Both your body and mind go through drastic changes during pregnancy which could leave any mother feeling stressed and anxious. With a baby on the way, many mums may start feeling immense pressure and worry over the great demand being pregnant brings.
This is all normal, especially among many other mothers, and there are various ways for you to de-stress. And this is important because as you go through pregnancy, there are also changes your body goes through that can also influence your baby’s growth.
One of the new things researchers found among pregnant women is how their stress levels may affect their baby’s brain development. This new study from eLife suggested maternity stress may have long-term effects on the child.
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Study Finds Link Between Mother’s Stress Levels And Baby’s Growth
The research team, led by the University of Edinburgh, collected hair samples from 78 pregnant women to study their levels of cortisol in the previous three months.
Cortisol is associated with the body’s response to stress so the higher the levels, the higher stress a person experiences. This is actually the first time researchers have used the mother’s levels of the hormone cortisol to study links with the baby’s brain development. It also plays a role in the growth of the foetus.
The study also involved brain scanning the women’s babies using Magnetic Resonance Imaging, or MRI, which is a non-invasive scan while they were asleep.
Their findings showed that higher levels of cortisol in the mother’s hair could be linked to “structural changes” in the baby’s amygdala, which is an area of the brain involved in the child’s emotional and social development.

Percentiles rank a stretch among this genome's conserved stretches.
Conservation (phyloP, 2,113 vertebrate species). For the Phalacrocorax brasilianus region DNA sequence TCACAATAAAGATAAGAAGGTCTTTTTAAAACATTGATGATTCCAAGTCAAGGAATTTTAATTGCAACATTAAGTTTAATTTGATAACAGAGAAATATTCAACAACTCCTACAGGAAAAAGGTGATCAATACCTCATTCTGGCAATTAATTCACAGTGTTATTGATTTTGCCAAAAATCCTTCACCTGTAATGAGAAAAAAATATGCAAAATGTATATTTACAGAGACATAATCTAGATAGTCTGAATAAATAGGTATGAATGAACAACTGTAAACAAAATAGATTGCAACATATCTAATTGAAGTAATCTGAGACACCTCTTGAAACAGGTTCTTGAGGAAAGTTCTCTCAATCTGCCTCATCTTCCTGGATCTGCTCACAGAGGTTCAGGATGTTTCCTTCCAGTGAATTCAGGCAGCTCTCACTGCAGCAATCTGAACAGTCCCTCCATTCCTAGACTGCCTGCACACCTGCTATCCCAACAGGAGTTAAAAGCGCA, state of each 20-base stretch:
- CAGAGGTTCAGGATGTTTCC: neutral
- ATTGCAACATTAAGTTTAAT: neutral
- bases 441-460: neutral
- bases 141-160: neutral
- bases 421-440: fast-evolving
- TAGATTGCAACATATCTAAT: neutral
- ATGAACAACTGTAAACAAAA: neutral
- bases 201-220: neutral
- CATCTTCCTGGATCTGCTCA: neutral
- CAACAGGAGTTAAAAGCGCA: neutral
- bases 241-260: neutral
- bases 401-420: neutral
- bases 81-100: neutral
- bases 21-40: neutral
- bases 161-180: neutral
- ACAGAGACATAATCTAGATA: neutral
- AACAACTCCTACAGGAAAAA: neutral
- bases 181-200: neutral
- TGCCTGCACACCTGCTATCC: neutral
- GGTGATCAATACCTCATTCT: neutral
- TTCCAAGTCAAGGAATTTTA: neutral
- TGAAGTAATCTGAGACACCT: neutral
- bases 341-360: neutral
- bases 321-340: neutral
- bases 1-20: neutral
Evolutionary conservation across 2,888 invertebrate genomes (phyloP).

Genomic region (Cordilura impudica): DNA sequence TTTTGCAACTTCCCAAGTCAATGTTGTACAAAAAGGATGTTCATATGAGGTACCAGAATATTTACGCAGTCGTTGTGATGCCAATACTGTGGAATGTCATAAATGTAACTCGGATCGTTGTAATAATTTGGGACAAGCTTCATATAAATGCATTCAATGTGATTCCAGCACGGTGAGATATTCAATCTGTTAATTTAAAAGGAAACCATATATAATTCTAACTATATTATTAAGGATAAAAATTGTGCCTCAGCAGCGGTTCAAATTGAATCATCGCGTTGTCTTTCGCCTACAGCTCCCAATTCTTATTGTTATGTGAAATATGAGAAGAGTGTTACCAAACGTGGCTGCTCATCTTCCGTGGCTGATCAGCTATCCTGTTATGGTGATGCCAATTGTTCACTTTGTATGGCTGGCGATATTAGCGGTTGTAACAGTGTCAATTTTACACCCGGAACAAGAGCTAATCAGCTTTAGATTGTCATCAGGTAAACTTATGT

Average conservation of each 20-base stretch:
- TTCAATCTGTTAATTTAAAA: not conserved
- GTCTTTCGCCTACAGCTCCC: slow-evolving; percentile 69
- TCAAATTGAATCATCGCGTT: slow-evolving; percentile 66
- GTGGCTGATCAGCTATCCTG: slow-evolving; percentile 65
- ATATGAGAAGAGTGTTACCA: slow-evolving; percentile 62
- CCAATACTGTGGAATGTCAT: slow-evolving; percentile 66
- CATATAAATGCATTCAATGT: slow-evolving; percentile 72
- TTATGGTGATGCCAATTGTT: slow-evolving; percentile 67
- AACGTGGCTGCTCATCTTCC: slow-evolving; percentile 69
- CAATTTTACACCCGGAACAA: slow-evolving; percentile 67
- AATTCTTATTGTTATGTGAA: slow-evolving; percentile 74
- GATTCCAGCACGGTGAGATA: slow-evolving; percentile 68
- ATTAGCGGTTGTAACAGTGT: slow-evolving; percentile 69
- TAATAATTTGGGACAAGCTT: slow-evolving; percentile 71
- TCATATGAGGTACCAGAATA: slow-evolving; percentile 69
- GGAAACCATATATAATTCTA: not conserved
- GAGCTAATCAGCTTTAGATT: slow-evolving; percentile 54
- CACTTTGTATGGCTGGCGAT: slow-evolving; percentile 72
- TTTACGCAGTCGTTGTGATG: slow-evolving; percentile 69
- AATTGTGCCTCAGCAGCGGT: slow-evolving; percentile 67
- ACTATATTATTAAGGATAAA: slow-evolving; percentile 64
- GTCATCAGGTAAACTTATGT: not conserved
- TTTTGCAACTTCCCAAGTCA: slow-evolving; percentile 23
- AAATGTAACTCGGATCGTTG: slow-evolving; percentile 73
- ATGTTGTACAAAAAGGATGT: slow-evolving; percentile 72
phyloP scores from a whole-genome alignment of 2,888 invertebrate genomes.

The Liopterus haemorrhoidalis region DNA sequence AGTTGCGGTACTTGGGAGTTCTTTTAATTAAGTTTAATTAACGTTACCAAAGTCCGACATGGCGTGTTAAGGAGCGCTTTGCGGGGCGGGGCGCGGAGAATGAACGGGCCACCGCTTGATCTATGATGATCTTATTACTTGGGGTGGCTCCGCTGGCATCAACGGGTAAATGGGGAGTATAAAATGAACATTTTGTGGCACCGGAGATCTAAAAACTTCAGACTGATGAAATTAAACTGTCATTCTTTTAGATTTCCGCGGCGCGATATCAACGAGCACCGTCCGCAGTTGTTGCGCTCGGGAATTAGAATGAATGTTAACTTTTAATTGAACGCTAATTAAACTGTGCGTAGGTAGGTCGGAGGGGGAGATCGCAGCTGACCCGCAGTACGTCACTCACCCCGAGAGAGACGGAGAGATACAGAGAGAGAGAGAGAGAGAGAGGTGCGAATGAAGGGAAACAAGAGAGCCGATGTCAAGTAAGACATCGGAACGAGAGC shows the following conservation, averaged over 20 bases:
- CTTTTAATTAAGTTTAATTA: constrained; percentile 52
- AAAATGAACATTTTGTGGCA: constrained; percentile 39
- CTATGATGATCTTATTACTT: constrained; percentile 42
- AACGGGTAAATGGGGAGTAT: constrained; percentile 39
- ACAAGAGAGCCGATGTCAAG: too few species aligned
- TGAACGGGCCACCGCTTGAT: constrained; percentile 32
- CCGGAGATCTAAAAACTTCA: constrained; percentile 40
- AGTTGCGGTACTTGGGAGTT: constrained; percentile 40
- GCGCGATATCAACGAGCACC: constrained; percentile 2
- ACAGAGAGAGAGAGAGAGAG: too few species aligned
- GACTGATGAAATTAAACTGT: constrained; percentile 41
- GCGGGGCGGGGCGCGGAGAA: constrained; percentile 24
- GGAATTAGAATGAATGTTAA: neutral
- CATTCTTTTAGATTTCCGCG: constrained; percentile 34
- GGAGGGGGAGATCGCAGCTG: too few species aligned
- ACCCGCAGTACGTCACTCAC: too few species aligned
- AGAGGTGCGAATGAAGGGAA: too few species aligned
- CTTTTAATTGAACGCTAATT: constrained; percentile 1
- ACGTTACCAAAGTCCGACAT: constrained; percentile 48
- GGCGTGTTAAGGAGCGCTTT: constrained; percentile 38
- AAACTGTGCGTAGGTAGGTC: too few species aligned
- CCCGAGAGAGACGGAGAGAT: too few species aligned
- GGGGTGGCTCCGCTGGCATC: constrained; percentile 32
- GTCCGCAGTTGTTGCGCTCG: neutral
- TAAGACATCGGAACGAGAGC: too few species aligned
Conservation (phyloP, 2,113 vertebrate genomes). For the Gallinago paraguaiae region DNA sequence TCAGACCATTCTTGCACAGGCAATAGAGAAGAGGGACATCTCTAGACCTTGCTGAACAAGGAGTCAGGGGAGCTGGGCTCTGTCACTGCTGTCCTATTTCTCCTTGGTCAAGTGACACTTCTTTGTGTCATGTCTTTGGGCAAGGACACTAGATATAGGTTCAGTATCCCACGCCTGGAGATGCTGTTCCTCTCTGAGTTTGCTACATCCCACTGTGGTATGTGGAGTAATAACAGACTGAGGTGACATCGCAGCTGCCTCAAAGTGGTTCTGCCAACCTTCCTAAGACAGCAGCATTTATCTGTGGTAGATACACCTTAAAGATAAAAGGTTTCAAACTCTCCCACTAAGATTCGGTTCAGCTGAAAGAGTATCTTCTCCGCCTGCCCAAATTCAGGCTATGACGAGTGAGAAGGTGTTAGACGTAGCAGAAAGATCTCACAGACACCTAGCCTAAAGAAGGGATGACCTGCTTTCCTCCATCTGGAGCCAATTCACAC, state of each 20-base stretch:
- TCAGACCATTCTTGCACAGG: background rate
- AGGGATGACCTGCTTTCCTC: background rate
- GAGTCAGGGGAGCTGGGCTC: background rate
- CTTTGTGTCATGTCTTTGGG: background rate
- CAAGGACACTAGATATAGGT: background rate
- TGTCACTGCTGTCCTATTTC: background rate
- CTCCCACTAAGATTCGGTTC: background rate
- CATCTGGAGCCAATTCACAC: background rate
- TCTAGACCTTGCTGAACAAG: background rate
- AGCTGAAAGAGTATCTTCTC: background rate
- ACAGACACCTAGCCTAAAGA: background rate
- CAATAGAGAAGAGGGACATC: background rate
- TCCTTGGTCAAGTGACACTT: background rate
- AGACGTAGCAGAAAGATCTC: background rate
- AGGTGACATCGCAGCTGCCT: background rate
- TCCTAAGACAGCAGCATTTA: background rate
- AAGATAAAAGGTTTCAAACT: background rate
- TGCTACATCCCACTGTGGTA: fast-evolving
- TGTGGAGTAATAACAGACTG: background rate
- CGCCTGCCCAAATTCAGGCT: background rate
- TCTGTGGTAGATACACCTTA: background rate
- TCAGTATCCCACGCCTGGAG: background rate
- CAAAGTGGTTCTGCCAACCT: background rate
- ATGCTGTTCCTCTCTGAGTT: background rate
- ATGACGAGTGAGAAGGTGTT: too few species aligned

Researchers said this may be the reason why children whose mothers had high levels of stress during pregnancy were more likely to have emotional issues when they grow up. Although, they clarified that the study did not include analysis of children’s emotions.
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Support For Pregnancy Mums Who Feel Too Much Stress
Experts have advised that mothers who feel immense stress or are suffering from mental health problems during and after pregnancy should seek help from their loved ones or professional support.
The study also highlighted the importance of supporting pregnant women’s mental and physical health for the betterment of their wellbeing as well as their baby’s. Another purpose for their findings was to raise awareness of the overwhelming stress pregnant women go through and to help them spot mothers and babies who might need additional support.
“Thankfully, psychological treatments are very successful at helping mothers and children and we hope that our findings could guide therapies in future to help spot those who might be most in need of support,” said Sarah Brown, Chair of Theirwthorld.
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